Minister denies SADC reprimand
FOREIGN Affairs Minister Tlohang Sekhamane on Tue Tuesday denied receiving a letter from SA SADC reminding government of its obliga obligation to support the Phumaphi Commission Commission.
The letter was writ written on 20 October 2015 and followed an ap application lodged in the High Court by Special Forces Commander Lieutenant-colonel Tefo H Hashatsi.
The officer was challenging the Commission’s author authority to investigate the fa fatal shooting of former Lesotho Defence Force (LDF) commander Maa Maaparankoe Mahao on 2 25 June 2015 by his mil military colleagues. Th The case is still before th the High Court and government says it is the reason why the Phumaphi report has still not b been made public.
However, SADC has since warned against interfering with the Commission whose investigation began on 31 August and ended on 23 October. Minister Sekhamane denies receiving such communication from SADC Executive Secretary Stergomena Lawrence Tax.
The Lesotho Times has however, obtained a copy of the letter, which is addressed to Mr Sekhamane.
Reads the SADC letter signed by Ms Tax: “With concern, we have been informed that one Lieutenant-colonel Tefo Hashatsi of the Lesotho Defence Force is suing the Right Honourable Prime Minister and the SADC Independent Commission of Inquiry into the circumstances surrounding the death of Brigadier Maaparankoe Mahao, in the High Court of Lesotho. In his papers, he disputes the Commission’s authority to interview him and craves that it be disbanded.”
“The Honourable Minister may wish to recall that on 3 July 2015 in Pretoria, South Africa, the SADC Extraordinary Double Troika Summit established and adopted the Terms of Reference of the Commission. Subsequently, at the meeting held from 1718 August 2015 in Gaborone, Botswana, the SADC Summit reaffirmed the Commission’s Terms of Reference.”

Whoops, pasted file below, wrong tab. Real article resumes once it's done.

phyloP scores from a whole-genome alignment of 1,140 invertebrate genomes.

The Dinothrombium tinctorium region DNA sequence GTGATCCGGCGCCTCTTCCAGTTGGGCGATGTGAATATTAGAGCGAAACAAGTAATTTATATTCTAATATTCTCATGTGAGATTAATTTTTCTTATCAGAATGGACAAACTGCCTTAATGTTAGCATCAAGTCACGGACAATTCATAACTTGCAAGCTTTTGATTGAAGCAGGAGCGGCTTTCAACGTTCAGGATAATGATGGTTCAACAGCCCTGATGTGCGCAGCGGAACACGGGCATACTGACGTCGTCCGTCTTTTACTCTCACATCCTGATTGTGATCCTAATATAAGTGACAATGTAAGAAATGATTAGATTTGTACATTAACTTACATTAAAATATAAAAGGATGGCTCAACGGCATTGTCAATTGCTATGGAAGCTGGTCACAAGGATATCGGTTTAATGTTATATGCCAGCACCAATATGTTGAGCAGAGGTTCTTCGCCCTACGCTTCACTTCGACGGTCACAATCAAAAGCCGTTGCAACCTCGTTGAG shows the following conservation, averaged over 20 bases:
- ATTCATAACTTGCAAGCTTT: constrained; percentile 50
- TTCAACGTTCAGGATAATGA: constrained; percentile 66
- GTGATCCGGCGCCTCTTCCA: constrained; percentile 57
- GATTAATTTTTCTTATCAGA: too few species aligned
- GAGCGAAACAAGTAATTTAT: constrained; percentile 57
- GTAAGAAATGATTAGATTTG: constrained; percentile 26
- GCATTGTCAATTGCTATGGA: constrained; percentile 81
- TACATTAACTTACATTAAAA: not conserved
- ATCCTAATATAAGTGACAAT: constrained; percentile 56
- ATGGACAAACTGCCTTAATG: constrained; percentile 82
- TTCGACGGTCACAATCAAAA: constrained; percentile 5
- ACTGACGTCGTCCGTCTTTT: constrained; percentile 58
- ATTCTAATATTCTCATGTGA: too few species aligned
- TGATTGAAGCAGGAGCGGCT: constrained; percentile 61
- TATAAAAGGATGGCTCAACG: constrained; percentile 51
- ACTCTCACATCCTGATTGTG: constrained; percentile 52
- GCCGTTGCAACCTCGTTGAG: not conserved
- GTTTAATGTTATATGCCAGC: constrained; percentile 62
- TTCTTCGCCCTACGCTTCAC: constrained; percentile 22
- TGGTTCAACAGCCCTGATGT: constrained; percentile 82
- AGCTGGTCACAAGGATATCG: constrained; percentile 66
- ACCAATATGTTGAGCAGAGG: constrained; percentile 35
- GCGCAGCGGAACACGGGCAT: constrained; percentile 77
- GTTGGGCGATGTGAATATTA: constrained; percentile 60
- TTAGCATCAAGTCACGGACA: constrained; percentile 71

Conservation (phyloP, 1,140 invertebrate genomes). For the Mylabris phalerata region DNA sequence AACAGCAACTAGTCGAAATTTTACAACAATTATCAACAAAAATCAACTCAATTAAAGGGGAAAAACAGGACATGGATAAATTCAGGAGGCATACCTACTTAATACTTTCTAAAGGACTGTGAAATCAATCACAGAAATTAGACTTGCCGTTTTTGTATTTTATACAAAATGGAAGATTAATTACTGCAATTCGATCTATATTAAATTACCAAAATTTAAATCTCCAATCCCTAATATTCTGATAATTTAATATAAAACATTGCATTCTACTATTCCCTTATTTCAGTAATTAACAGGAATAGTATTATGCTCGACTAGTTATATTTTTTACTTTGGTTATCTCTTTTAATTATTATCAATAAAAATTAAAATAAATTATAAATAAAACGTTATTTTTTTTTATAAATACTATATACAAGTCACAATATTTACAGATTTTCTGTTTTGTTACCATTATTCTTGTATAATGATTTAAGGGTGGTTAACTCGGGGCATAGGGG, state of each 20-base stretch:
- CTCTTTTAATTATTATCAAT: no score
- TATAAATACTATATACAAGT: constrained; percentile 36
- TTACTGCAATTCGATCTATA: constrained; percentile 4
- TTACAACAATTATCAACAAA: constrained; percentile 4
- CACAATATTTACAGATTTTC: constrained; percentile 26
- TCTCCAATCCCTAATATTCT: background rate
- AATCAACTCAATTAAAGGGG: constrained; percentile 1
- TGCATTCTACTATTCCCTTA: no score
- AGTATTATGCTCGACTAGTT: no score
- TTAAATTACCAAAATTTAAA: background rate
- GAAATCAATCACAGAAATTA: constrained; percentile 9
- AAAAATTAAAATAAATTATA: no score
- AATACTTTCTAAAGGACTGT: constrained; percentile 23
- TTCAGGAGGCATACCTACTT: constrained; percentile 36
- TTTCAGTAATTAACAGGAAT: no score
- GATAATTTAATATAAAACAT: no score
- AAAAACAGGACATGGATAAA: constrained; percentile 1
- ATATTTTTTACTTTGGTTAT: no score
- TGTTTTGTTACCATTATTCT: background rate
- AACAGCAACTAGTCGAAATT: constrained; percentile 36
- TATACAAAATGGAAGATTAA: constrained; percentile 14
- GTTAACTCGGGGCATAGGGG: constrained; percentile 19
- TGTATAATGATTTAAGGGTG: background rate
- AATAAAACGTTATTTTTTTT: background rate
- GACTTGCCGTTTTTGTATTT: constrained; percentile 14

The letter further highlights “Paragraph 7 (a)(i) of the Commission’s Terms of Reference”, which obliges government to cooperate with the probe “and ensure unhindered access to all places, persons or sources of information relevant to its investigation.”
But Minister Sekhamane said he was not aware of the letter and also told the Lesotho Times that SADC would not make such demands.
Mr Sekhamane also spoke about government’s stance on the Phumaphi Commission whose report was expected to be unveiled in Mozambique on 21 November.
“Maybe the letter came last week while I was away in Malta, and besides, there is simply no way SADC would reprimand Lesotho over the Commission.
“SADC called us to Mozambique to be part of the tabling of the report and we declined. Instead, we wrote them a letter and told them that there was still a case in court questioning the Commission’s authority. We informed SADC that we were still waiting for the court’s ruling on the authority of the commission,” Mr Sekhamane said.